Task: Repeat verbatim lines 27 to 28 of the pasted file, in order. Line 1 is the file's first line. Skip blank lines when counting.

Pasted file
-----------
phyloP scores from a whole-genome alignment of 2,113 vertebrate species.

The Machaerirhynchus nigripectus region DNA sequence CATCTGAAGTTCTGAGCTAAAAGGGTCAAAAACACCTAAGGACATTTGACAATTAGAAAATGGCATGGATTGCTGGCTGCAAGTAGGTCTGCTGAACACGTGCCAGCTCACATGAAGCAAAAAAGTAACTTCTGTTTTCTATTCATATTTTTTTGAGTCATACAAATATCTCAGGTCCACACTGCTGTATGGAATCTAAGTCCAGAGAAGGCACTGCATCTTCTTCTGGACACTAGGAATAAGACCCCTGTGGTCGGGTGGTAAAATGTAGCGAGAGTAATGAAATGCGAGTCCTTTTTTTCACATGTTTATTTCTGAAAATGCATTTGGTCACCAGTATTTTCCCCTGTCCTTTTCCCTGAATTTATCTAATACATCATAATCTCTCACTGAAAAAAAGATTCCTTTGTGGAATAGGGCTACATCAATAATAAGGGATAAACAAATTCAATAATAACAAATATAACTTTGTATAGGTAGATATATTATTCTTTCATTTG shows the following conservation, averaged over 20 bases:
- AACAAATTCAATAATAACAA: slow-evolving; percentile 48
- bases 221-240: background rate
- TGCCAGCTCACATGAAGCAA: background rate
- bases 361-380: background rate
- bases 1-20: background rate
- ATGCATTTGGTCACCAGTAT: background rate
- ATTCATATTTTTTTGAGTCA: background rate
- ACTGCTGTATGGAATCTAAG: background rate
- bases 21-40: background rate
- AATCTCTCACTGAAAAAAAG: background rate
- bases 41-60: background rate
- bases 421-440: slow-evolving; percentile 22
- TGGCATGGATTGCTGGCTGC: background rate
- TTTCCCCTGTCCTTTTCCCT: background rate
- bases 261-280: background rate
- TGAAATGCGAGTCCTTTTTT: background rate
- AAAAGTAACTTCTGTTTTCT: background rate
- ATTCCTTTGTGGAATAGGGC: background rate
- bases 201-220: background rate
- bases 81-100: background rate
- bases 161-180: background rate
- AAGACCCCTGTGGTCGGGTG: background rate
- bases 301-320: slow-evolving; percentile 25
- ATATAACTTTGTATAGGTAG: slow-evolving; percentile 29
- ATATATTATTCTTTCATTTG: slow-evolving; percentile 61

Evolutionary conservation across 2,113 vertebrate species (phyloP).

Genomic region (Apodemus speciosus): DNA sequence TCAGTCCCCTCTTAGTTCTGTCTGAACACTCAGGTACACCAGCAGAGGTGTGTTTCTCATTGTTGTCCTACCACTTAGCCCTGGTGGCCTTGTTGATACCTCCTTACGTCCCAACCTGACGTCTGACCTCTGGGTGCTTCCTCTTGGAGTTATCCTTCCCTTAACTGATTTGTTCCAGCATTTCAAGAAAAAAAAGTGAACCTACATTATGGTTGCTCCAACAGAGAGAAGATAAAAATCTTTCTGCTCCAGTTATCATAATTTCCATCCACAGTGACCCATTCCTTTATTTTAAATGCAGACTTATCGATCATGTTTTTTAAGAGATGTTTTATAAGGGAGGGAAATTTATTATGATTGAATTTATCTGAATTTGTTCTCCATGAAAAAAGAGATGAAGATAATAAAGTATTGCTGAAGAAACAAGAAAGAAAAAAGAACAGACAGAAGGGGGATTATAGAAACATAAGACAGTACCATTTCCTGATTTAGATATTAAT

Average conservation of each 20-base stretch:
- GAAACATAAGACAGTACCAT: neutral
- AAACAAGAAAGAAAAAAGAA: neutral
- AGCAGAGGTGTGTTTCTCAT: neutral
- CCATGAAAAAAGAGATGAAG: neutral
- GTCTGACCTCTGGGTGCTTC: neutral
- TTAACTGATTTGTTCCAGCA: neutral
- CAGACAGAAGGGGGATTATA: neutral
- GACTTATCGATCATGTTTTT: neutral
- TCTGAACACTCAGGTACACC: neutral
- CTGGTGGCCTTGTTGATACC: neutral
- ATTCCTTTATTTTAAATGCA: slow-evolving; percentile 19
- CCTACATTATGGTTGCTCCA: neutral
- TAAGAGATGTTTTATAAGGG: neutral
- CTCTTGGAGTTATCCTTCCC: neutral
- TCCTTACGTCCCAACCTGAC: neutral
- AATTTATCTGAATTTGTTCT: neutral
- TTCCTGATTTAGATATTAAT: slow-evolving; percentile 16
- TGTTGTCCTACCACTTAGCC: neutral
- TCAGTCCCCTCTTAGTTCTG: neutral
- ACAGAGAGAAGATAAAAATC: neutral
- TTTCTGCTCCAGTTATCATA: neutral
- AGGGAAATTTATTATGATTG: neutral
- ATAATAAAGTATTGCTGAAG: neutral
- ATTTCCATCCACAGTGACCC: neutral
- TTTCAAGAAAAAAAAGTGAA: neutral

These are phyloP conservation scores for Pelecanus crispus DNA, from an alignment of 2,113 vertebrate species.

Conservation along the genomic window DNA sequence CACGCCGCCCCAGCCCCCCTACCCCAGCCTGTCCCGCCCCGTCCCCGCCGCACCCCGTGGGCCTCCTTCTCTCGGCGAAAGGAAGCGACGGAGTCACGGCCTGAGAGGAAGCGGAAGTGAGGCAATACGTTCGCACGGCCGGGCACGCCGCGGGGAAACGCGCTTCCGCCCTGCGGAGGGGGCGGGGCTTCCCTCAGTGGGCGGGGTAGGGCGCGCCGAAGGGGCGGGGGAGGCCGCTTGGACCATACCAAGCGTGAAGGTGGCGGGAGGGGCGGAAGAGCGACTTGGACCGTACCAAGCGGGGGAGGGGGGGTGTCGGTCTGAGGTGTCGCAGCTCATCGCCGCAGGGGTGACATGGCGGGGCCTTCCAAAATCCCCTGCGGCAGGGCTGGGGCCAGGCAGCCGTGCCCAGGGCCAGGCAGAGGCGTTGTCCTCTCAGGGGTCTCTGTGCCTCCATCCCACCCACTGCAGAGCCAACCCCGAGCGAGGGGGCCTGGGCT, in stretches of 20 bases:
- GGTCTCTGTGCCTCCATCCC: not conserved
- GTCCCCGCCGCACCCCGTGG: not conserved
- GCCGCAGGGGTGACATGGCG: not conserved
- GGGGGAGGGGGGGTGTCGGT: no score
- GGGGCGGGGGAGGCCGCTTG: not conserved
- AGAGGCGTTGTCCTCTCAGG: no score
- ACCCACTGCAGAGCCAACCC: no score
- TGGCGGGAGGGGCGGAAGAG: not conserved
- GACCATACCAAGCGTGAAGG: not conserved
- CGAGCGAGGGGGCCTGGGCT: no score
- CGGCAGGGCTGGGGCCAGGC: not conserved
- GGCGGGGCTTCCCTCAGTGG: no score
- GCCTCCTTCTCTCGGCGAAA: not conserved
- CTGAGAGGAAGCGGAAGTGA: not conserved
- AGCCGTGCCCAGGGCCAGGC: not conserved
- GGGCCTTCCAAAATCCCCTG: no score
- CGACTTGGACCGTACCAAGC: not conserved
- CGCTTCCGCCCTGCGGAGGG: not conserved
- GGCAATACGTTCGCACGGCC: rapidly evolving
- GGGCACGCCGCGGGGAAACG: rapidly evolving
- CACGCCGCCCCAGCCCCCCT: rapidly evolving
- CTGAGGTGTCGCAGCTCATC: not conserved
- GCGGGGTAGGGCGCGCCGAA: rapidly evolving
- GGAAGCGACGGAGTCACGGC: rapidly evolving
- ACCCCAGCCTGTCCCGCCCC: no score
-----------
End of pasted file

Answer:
- ATATATTATTCTTTCATTTG: slow-evolving; percentile 61

Evolutionary conservation across 2,113 vertebrate species (phyloP).